Sorry Minecraft, you’re not the biggest game in the UK

Writing MCV opinion pieces can, at times, feel like smashing my head against the proverbial brick wall.

I know I must sound like a record trapped on repeat, but the data and information this industry is giving out just isn’t good enough.

Not to dismiss Chart-Track’s figures. The retail data that we print is important to a large segment of this industry (and one that is worth 2.3bn no less). But it’s this chart, the one right here that lists the UK’s best-selling games of 2014, which frustrates me – the one that has FIFA 15 sitting pretty at No.1.

It’s frustrating because I am convinced the best-selling game of 2014 was actually Minecraft.

In the box charts for 2014, that game sits in sixth and 11th positions (Xbox and PlayStation editions have been separated for some reason), but it was also top of the iOS charts and pretty much dominated the Xbox Live and Google Play rankings all year and, I imagine, ruled the roost on PSN, as well.

Judging by the huge number of Minecraft books, clothes and toys, I have to assume that there really is no bigger game in the world. Yet history will tell you it was FIFA.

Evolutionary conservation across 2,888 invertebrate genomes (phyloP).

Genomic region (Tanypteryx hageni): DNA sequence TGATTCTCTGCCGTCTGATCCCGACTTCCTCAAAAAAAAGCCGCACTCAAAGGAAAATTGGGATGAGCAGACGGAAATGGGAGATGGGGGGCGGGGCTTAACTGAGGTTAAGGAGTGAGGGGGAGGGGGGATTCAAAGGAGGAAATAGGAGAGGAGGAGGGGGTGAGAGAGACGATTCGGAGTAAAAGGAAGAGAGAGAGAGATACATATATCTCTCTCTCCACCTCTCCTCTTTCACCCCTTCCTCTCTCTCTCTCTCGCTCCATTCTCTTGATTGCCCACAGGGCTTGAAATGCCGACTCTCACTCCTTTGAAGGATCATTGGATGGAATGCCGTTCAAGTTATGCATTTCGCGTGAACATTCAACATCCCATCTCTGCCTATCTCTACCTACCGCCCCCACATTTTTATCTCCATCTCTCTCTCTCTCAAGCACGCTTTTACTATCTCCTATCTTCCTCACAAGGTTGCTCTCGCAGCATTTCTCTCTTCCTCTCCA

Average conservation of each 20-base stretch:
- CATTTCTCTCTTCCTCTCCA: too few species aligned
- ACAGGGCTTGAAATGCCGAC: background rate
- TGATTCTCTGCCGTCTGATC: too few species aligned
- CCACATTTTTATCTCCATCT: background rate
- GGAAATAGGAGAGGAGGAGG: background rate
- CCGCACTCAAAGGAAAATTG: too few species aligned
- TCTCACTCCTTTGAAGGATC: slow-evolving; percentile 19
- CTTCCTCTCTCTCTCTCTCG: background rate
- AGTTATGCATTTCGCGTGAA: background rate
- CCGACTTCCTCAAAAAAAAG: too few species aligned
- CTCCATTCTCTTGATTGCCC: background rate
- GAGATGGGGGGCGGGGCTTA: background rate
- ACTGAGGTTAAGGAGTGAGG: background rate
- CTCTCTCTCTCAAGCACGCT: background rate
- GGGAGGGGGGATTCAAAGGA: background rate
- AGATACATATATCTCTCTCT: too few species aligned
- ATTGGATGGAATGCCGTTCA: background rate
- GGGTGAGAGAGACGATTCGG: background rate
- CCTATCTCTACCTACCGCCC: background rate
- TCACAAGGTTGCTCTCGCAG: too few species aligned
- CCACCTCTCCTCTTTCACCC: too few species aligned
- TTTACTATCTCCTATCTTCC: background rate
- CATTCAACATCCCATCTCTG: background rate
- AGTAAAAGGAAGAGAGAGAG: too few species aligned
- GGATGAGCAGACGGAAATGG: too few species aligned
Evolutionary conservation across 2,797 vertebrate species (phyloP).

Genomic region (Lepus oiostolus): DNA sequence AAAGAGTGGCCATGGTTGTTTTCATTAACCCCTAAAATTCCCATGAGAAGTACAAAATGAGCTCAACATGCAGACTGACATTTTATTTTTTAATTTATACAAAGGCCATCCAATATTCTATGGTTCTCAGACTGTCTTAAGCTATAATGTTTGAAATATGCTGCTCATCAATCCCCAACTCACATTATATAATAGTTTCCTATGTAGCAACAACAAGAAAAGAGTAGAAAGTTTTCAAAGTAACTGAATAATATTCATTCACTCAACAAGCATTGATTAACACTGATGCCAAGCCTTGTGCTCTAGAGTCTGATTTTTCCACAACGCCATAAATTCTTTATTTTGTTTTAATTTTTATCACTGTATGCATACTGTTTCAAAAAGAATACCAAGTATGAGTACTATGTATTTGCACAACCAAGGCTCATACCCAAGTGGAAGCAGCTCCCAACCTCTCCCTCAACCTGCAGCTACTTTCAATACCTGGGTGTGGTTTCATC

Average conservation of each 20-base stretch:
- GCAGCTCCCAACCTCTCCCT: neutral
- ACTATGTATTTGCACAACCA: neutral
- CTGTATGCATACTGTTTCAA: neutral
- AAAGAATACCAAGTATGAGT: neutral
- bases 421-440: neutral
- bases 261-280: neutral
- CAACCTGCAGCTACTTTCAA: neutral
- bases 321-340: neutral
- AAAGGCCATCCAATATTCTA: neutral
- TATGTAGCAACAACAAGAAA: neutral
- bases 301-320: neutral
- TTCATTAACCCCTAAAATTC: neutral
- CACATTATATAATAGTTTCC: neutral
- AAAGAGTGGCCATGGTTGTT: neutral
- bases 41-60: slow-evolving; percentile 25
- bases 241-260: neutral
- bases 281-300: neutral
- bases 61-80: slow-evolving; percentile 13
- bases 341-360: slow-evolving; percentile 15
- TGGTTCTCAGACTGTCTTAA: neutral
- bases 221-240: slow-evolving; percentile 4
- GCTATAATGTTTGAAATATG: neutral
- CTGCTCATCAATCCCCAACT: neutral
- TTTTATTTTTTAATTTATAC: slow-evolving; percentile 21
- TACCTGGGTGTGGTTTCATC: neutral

That’s just stupid.

What’s worse, is that most of the games industry wants to share its data. It’s just a few difficult businesses that insist they can’t divulge their numbers because they’re private, or they’re public, or they’re secretive, or some other bullshit reason.

I know the real motivation as to why they’re not sharing. It’s the same reason most companies said nothing while our industry suffered the PR disaster that was GamerGate. It’s fear. Companies are afraid of putting their head above the parapet, of daring to speak out and being criticised for it, of opening their books and letting the world discover just how big they are (or aren’t).

But this self-interest has got to stop. 2015 is shaping up to be one to really remember. Check out today’s MCV and you’ll see what I mean. But if this year is to live up to its potential, a bit of bravery is needed.

Together as an industry we can show the world how big and progressive we are. We can stamp out misogyny, cyber-bulling and hacking.

We just need to stand up and be counted. And I mean that literally.

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